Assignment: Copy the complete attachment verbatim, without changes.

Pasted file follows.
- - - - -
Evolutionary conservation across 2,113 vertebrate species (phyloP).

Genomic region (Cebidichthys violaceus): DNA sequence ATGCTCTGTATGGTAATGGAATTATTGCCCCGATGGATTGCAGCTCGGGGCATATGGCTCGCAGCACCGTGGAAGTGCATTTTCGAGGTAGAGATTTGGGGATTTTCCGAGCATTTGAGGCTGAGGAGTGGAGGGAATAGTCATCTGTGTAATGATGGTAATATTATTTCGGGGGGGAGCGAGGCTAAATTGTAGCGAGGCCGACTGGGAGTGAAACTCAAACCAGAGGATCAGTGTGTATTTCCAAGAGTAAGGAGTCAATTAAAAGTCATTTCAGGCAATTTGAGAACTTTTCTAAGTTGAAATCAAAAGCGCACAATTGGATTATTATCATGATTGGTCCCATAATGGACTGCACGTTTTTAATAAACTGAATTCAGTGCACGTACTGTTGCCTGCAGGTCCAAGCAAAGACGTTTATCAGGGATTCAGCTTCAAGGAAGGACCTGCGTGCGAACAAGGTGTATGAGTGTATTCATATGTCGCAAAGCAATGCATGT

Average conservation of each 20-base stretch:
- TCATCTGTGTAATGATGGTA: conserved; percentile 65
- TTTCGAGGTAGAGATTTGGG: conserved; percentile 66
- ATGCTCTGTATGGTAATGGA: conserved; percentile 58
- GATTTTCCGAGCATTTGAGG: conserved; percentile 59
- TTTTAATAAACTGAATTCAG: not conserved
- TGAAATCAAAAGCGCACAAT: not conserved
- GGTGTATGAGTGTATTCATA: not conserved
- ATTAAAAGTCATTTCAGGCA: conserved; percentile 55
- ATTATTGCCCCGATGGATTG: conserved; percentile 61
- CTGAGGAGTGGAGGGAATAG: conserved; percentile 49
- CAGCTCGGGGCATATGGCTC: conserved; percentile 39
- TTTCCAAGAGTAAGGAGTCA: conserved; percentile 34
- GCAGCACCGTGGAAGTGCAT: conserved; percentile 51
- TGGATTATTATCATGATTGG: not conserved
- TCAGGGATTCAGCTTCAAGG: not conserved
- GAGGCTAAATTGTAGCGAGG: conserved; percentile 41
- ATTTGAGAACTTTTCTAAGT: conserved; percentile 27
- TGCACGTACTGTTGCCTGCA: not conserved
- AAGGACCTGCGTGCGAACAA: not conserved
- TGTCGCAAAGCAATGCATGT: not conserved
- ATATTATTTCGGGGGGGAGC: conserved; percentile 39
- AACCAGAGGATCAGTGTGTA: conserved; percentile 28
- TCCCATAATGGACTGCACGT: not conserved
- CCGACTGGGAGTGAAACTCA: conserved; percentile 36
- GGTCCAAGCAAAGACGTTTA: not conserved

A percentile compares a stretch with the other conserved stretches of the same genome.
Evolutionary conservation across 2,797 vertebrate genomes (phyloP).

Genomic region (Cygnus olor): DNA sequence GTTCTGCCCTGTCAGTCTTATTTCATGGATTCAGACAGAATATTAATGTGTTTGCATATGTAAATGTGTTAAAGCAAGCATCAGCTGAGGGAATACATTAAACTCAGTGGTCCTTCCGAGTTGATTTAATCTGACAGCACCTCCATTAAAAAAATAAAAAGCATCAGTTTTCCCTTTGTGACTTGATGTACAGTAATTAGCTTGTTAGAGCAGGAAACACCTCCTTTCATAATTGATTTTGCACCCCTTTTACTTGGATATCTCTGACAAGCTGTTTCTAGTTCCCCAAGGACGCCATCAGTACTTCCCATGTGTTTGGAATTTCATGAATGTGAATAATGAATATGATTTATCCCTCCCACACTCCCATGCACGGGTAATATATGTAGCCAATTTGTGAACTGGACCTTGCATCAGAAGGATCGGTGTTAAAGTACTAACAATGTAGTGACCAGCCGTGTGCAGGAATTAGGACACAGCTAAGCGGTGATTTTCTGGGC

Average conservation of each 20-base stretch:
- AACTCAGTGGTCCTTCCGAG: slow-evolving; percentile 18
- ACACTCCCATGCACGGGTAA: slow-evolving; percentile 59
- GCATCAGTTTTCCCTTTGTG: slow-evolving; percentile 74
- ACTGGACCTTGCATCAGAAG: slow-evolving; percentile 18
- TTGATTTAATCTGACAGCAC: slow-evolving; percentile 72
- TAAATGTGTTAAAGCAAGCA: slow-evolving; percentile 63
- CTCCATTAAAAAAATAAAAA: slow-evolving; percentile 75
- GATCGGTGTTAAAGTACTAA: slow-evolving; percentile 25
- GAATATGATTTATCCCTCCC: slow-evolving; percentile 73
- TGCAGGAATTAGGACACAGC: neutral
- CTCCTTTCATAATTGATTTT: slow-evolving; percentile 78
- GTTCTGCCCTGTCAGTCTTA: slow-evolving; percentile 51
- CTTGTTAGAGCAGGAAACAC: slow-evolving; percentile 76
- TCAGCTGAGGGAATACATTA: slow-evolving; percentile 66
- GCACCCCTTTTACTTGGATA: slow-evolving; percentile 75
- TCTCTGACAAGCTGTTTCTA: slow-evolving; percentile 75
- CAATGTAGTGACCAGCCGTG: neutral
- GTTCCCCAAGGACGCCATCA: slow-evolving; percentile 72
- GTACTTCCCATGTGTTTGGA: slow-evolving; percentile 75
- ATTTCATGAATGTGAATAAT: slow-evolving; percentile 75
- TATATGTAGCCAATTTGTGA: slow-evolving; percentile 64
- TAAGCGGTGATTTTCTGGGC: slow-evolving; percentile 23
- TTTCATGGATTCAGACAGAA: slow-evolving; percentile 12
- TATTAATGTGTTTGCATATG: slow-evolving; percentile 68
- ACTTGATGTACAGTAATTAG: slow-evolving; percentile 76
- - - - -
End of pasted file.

Evolutionary conservation across 2,113 vertebrate species (phyloP).

Genomic region (Cebidichthys violaceus): DNA sequence ATGCTCTGTATGGTAATGGAATTATTGCCCCGATGGATTGCAGCTCGGGGCATATGGCTCGCAGCACCGTGGAAGTGCATTTTCGAGGTAGAGATTTGGGGATTTTCCGAGCATTTGAGGCTGAGGAGTGGAGGGAATAGTCATCTGTGTAATGATGGTAATATTATTTCGGGGGGGAGCGAGGCTAAATTGTAGCGAGGCCGACTGGGAGTGAAACTCAAACCAGAGGATCAGTGTGTATTTCCAAGAGTAAGGAGTCAATTAAAAGTCATTTCAGGCAATTTGAGAACTTTTCTAAGTTGAAATCAAAAGCGCACAATTGGATTATTATCATGATTGGTCCCATAATGGACTGCACGTTTTTAATAAACTGAATTCAGTGCACGTACTGTTGCCTGCAGGTCCAAGCAAAGACGTTTATCAGGGATTCAGCTTCAAGGAAGGACCTGCGTGCGAACAAGGTGTATGAGTGTATTCATATGTCGCAAAGCAATGCATGT

Average conservation of each 20-base stretch:
- TCATCTGTGTAATGATGGTA: conserved; percentile 65
- TTTCGAGGTAGAGATTTGGG: conserved; percentile 66
- ATGCTCTGTATGGTAATGGA: conserved; percentile 58
- GATTTTCCGAGCATTTGAGG: conserved; percentile 59
- TTTTAATAAACTGAATTCAG: not conserved
- TGAAATCAAAAGCGCACAAT: not conserved
- GGTGTATGAGTGTATTCATA: not conserved
- ATTAAAAGTCATTTCAGGCA: conserved; percentile 55
- ATTATTGCCCCGATGGATTG: conserved; percentile 61
- CTGAGGAGTGGAGGGAATAG: conserved; percentile 49
- CAGCTCGGGGCATATGGCTC: conserved; percentile 39
- TTTCCAAGAGTAAGGAGTCA: conserved; percentile 34
- GCAGCACCGTGGAAGTGCAT: conserved; percentile 51
- TGGATTATTATCATGATTGG: not conserved
- TCAGGGATTCAGCTTCAAGG: not conserved
- GAGGCTAAATTGTAGCGAGG: conserved; percentile 41
- ATTTGAGAACTTTTCTAAGT: conserved; percentile 27
- TGCACGTACTGTTGCCTGCA: not conserved
- AAGGACCTGCGTGCGAACAA: not conserved
- TGTCGCAAAGCAATGCATGT: not conserved
- ATATTATTTCGGGGGGGAGC: conserved; percentile 39
- AACCAGAGGATCAGTGTGTA: conserved; percentile 28
- TCCCATAATGGACTGCACGT: not conserved
- CCGACTGGGAGTGAAACTCA: conserved; percentile 36
- GGTCCAAGCAAAGACGTTTA: not conserved

A percentile compares a stretch with the other conserved stretches of the same genome.
Evolutionary conservation across 2,797 vertebrate genomes (phyloP).

Genomic region (Cygnus olor): DNA sequence GTTCTGCCCTGTCAGTCTTATTTCATGGATTCAGACAGAATATTAATGTGTTTGCATATGTAAATGTGTTAAAGCAAGCATCAGCTGAGGGAATACATTAAACTCAGTGGTCCTTCCGAGTTGATTTAATCTGACAGCACCTCCATTAAAAAAATAAAAAGCATCAGTTTTCCCTTTGTGACTTGATGTACAGTAATTAGCTTGTTAGAGCAGGAAACACCTCCTTTCATAATTGATTTTGCACCCCTTTTACTTGGATATCTCTGACAAGCTGTTTCTAGTTCCCCAAGGACGCCATCAGTACTTCCCATGTGTTTGGAATTTCATGAATGTGAATAATGAATATGATTTATCCCTCCCACACTCCCATGCACGGGTAATATATGTAGCCAATTTGTGAACTGGACCTTGCATCAGAAGGATCGGTGTTAAAGTACTAACAATGTAGTGACCAGCCGTGTGCAGGAATTAGGACACAGCTAAGCGGTGATTTTCTGGGC

Average conservation of each 20-base stretch:
- AACTCAGTGGTCCTTCCGAG: slow-evolving; percentile 18
- ACACTCCCATGCACGGGTAA: slow-evolving; percentile 59
- GCATCAGTTTTCCCTTTGTG: slow-evolving; percentile 74
- ACTGGACCTTGCATCAGAAG: slow-evolving; percentile 18
- TTGATTTAATCTGACAGCAC: slow-evolving; percentile 72
- TAAATGTGTTAAAGCAAGCA: slow-evolving; percentile 63
- CTCCATTAAAAAAATAAAAA: slow-evolving; percentile 75
- GATCGGTGTTAAAGTACTAA: slow-evolving; percentile 25
- GAATATGATTTATCCCTCCC: slow-evolving; percentile 73
- TGCAGGAATTAGGACACAGC: neutral
- CTCCTTTCATAATTGATTTT: slow-evolving; percentile 78
- GTTCTGCCCTGTCAGTCTTA: slow-evolving; percentile 51
- CTTGTTAGAGCAGGAAACAC: slow-evolving; percentile 76
- TCAGCTGAGGGAATACATTA: slow-evolving; percentile 66
- GCACCCCTTTTACTTGGATA: slow-evolving; percentile 75
- TCTCTGACAAGCTGTTTCTA: slow-evolving; percentile 75
- CAATGTAGTGACCAGCCGTG: neutral
- GTTCCCCAAGGACGCCATCA: slow-evolving; percentile 72
- GTACTTCCCATGTGTTTGGA: slow-evolving; percentile 75
- ATTTCATGAATGTGAATAAT: slow-evolving; percentile 75
- TATATGTAGCCAATTTGTGA: slow-evolving; percentile 64
- TAAGCGGTGATTTTCTGGGC: slow-evolving; percentile 23
- TTTCATGGATTCAGACAGAA: slow-evolving; percentile 12
- TATTAATGTGTTTGCATATG: slow-evolving; percentile 68
- ACTTGATGTACAGTAATTAG: slow-evolving; percentile 76